FFRF rebukes S.C. mayor for COVID-19 prayer proclamation


The Freedom From Religion Foundation is castigating a South Carolina mayor for an official prayer proclamation that appears to be a misbegotten response to the coronavirus outbreak.

Sumter Mayor Joseph T. McElveen Jr. declared in his official capacity on March 18 “a special communitywide day of thanksgiving and prayer in Sumter.” The proclamation, which features the official seal of the city of Sumter and names McElveen in his capacity as mayor, cites two exclusively Christian religious texts and explicitly encourages citizens to pray as a way of dealing with the pandemic.

FFRF is chastising the mayor for the misguided prayer declaration.

“As mayor, you represent a diverse population that consists of not only Christians, but also atheists and agnostics who do not believe in prayer,” FFRF Co-Presidents Dan Barker and Annie Laurie Gaylor write to McElveen. “Your proclamation urging citizens to pray, made in your official capacity, unabashedly promotes a religious event, sending an official message of endorsement of religion over nonreligion and of exclusion to the 24 percent of Americans, including 38 percent of young Americans, who are not religious. It alienates non-Christians and nonbelievers in Sumter by turning them into political outsiders in their own community.”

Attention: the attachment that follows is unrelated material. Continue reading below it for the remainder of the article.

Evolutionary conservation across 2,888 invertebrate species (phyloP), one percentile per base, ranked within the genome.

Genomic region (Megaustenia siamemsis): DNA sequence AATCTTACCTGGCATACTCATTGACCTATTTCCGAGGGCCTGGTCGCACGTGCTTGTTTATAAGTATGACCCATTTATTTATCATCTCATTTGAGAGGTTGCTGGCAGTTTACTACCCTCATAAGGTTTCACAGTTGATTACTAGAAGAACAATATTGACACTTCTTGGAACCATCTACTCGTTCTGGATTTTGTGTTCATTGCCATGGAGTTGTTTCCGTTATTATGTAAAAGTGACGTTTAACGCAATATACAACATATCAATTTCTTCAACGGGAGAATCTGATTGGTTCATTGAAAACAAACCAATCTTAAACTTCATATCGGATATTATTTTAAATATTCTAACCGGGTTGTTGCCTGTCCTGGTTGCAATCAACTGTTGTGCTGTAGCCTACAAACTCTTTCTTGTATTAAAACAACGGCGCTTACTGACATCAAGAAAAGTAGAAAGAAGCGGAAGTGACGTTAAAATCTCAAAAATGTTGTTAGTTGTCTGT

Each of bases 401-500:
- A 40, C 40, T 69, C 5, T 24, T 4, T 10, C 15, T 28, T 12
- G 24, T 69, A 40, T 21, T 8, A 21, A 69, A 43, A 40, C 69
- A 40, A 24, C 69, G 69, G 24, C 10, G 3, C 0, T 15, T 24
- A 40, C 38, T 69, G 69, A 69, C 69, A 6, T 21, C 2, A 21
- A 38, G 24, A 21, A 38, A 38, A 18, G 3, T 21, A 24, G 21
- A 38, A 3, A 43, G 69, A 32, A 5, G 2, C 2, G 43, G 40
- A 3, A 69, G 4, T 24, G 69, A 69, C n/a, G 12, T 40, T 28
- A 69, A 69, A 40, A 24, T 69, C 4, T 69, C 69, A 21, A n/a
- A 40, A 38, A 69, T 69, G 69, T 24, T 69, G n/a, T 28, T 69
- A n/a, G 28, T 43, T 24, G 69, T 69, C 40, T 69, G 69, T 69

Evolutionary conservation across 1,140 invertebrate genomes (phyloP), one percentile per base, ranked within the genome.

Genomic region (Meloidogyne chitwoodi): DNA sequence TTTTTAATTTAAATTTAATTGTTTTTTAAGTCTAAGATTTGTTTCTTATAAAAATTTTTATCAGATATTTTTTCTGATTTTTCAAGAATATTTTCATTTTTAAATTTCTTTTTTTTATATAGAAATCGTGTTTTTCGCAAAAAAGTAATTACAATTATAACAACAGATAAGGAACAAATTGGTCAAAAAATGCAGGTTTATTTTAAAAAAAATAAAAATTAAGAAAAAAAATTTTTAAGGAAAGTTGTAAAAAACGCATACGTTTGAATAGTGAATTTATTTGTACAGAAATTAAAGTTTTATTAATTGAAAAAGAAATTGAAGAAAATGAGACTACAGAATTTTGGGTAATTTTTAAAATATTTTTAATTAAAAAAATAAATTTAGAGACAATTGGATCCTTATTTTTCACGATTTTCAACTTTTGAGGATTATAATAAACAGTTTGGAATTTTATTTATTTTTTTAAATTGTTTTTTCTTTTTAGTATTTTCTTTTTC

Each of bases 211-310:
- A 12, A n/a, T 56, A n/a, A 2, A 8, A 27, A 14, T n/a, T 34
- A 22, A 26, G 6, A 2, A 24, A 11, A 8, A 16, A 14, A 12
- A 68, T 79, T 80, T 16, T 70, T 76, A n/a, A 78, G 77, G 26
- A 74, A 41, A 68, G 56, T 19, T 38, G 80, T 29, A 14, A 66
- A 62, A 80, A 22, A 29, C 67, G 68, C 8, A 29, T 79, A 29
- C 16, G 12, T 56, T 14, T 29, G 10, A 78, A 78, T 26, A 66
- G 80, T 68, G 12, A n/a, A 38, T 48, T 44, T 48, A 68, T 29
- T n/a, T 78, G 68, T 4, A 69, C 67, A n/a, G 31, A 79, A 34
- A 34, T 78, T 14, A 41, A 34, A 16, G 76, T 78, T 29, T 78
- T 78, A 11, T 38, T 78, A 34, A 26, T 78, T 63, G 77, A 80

The Establishment Clause of the First Amendment to the U.S. Constitution prohibits government sponsorship of religious messages, FFRF underscores. The Supreme Court has said time and again that the “First Amendment mandates government neutrality between religion and religion, and between religion and nonreligion.” The mayor’s proclamation and participation in this event sends the message that he and the city of Sumter officially prefer and endorse the Christian faith.

The separation between state and church is among one of the most fundamental principles of our system of government, FFRF underlines. The Supreme Court has specifically stated, “If there is any fixed star in our constitutional constellation, it is that no official, high or petty, can prescribe what shall be orthodox in politics, nationalism, religion, or other matters of opinion or force citizens to confess by word or act their faith therein.”

Government officials may not provide credibility or prestige to their religion by lending a government office and government title to religious events. Their office and title belong to “We the people,” not the office’s temporary occupant. That’s why as a matter of policy, government sponsorship of any day of prayer event is inappropriate and unnecessary.

FFRF reminds McElveen that as mayor, he is charged with great responsibility, especially in these trying times, and has been given significant trust by citizens, including those citizens who may not share his personal religious viewpoints. Leaving prayer as a private matter for private citizens is the wisest public policy. Instead of encouraging prayer as a way of coping with the coronavirus scourge, the mayor should instead roll up his sleeves and get to work.

The Freedom From Religion Foundation is a national nonprofit organization with over 30,000 members across the country, including hundreds in South Carolina. FFRF’s purposes are to protect the constitutional principle of separation between church and state, and to educate the public on matters relating to nontheism.

Freedom From Religion Foundation

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